Methamphetamine-Induced Sleep Impairments and Subsequent Slow-Wave and Rapid Eye Movement Sleep Rebound in Male Rhesus Monkeys

Front Neurosci. 2022 Apr 7;16:866971. doi: 10.3389/fnins.2022.866971. eCollection 2022.

Abstract

Use of amphetamine-type stimulants is associated with numerous adverse health outcomes, with disturbed sleep being one of the most prominent consequences of methamphetamine use. However, the extent to which methamphetamine alters sleep architecture, and whether methamphetamine-induced sleep impairment is associated with next-day sleep rebound effects, has received relatively little investigation. In the present study, we investigated the effects of acute morning methamphetamine administration on sleep parameters in adult male rhesus monkeys (N = 4) using a fully-implantable telemetry system. Monkeys were prepared with telemetry devices that continuously monitored electroencephalography (EEG), electromyography (EMG) and electrooculography (EOG) throughout the night. We investigated the effects of morning (10h00) administration of methamphetamine (0.01-0.3 mg/kg, i.m.) on sleep during the night of the injection. In addition, we investigated sleep during the subsequent night in order to assess the possible emergence of sleep rebound effects. Methamphetamine administration dose-dependently increased sleep latency and wake time after sleep onset (WASO). Methamphetamine also decreased total sleep time, which was reflected by a decrease in total time spent in N2, slow-wave (N3) and REM sleep stages, while increasing the percentage of total sleep time spent in sleep stage N1. Importantly, methamphetamine decreased time spent in N3 and REM sleep even at doses that did not significantly decrease total sleep time. Sleep rebound effects were observed on the second night after methamphetamine administration, with increased total sleep time reflected by a selective increase in time spent in sleep stages N3 and REM, as well as a decrease in REM sleep latency. Our findings show that methamphetamine administered 8 h prior to the inactive (dark) phase induces marked changes in sleep architecture in rhesus monkeys, even at doses that do not change sleep duration, and that sleep rebound effects are observed the following day for both N3 and REM sleep stages.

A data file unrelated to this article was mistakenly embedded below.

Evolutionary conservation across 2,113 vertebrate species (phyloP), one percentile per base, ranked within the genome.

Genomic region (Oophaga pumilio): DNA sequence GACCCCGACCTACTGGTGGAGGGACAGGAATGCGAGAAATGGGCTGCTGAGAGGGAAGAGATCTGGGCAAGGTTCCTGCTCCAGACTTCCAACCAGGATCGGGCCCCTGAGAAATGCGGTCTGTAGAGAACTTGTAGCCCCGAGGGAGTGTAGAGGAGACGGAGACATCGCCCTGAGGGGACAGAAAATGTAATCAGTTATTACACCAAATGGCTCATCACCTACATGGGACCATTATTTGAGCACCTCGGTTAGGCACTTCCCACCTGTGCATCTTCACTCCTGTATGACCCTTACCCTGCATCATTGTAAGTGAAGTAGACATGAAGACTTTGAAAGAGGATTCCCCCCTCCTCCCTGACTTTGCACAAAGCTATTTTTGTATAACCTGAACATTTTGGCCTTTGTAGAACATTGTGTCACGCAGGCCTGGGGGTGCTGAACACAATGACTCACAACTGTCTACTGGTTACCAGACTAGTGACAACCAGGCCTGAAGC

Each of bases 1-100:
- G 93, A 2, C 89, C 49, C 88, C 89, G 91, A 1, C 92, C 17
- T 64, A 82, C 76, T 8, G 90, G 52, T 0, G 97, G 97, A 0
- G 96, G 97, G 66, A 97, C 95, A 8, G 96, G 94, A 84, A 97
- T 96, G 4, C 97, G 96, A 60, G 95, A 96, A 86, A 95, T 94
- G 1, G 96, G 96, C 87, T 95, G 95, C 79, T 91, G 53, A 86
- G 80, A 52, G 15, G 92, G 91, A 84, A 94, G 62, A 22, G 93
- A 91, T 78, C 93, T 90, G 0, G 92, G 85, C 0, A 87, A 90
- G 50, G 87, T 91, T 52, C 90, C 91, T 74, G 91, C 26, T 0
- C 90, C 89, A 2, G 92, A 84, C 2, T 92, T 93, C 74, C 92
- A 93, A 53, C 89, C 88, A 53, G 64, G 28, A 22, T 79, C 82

Keywords: EEG; REM; methamphetamine; rebound; rhesus monkey; sleep; telemetry.